eISBN: 978-0-8014-6093-7
    Subjects: Anthropology

Table of Contents

  1. Front Matter
    (pp. i-vi)
  2. Table of Contents
    (pp. vii-viii)
  3. Acknowledgments
    (pp. ix-xi)
  4. Note on Transliteration and Translation
    (pp. xii-xiv)
  5. Introduction
    (pp. 1-41)

    As the 1990s drew to a close in the northern Mongolian outpost of Ulaan-Uul (Red Mountain), households often spent the evenings in a state of constant alert. Older children equipped with binoculars were stationed on rooftops to monitor the movements of agsan persons. Any trace of alcohol was eradicated from the home. The old and the very young were put to bed early, beneath the family altar. If possible, male relatives or friends were mobilized from other households. In some cases homes were temporarily abandoned for preventive reasons. People, mothers in particular, were tense and found it hard to sleep....

  6. 1 Shamanic States
    (pp. 42-80)

    Once, the vice governor of Ulaan-Uul was beaten up after spending a drunken evening with a local strongman (ataman). The surprising thing about the incident—more so than the vice governor’s partaking in late night vodka sessions—was that, despite having been badly hurt, he did not take any punitive measures against his aggressor. “It was my own mistake,” he explained from his sickbed the following day. “I was drinking with the ataman,” he sighed, “and then we started discussing local politics. The next moment he turned agsan. And as you know, I am no fighter. I am just an...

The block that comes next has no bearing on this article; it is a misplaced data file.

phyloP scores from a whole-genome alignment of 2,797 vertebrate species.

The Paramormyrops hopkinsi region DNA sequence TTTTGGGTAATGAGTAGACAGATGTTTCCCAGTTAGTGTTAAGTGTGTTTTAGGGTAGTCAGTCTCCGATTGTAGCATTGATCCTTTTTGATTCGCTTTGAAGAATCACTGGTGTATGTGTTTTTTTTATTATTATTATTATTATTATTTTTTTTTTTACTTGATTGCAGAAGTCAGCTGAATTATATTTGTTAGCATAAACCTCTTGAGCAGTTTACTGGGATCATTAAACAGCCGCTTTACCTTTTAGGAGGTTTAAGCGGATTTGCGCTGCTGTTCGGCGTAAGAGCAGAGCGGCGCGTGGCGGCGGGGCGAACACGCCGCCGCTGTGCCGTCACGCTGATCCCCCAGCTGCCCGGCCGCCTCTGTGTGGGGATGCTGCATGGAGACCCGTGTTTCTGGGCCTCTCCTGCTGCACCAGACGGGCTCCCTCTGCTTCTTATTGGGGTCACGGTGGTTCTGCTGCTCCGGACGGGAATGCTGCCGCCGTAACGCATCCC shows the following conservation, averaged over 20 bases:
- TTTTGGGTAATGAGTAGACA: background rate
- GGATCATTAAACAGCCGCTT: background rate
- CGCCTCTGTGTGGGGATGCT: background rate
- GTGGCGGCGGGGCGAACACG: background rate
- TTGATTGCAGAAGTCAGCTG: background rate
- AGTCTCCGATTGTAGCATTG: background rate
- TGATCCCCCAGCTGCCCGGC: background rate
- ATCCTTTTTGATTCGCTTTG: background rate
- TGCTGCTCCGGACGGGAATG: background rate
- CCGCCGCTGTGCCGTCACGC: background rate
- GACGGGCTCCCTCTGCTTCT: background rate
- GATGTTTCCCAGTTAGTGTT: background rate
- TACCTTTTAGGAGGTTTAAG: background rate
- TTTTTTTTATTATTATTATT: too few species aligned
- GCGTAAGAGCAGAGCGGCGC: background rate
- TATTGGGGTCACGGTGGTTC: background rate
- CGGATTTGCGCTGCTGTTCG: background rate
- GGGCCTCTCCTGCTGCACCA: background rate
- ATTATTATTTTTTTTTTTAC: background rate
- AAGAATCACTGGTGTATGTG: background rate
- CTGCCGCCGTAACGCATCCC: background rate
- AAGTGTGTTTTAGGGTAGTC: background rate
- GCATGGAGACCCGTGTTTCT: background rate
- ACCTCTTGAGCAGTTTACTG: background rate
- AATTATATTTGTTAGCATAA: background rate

7. 2 The Shamanic Predicament
    (pp. 81-114)

    “Some years,” Gombodorj told me, “the bears go crazy. Usually there are plenty of berries in the taiga during late summer and early autumn, and the bears will stuff themselves before hibernating in October. But some years the berries are scarce, and the early autumn becomes a very dangerous time.” At first, he explained,

    the hungry bear will try to compensate by eating red ants. But when these enter the bear’s stomach, they turn into worms—really big, hungry worms. When the bear tries to eat, it is not really eating. The worms are eating it from within, so it...

  8. 3 Layered Lands, Layered Minds
    (pp. 115-147)

    “There is a kind of uranium [uran] around here,” a prominent hunter from Ulaan-Uul told me.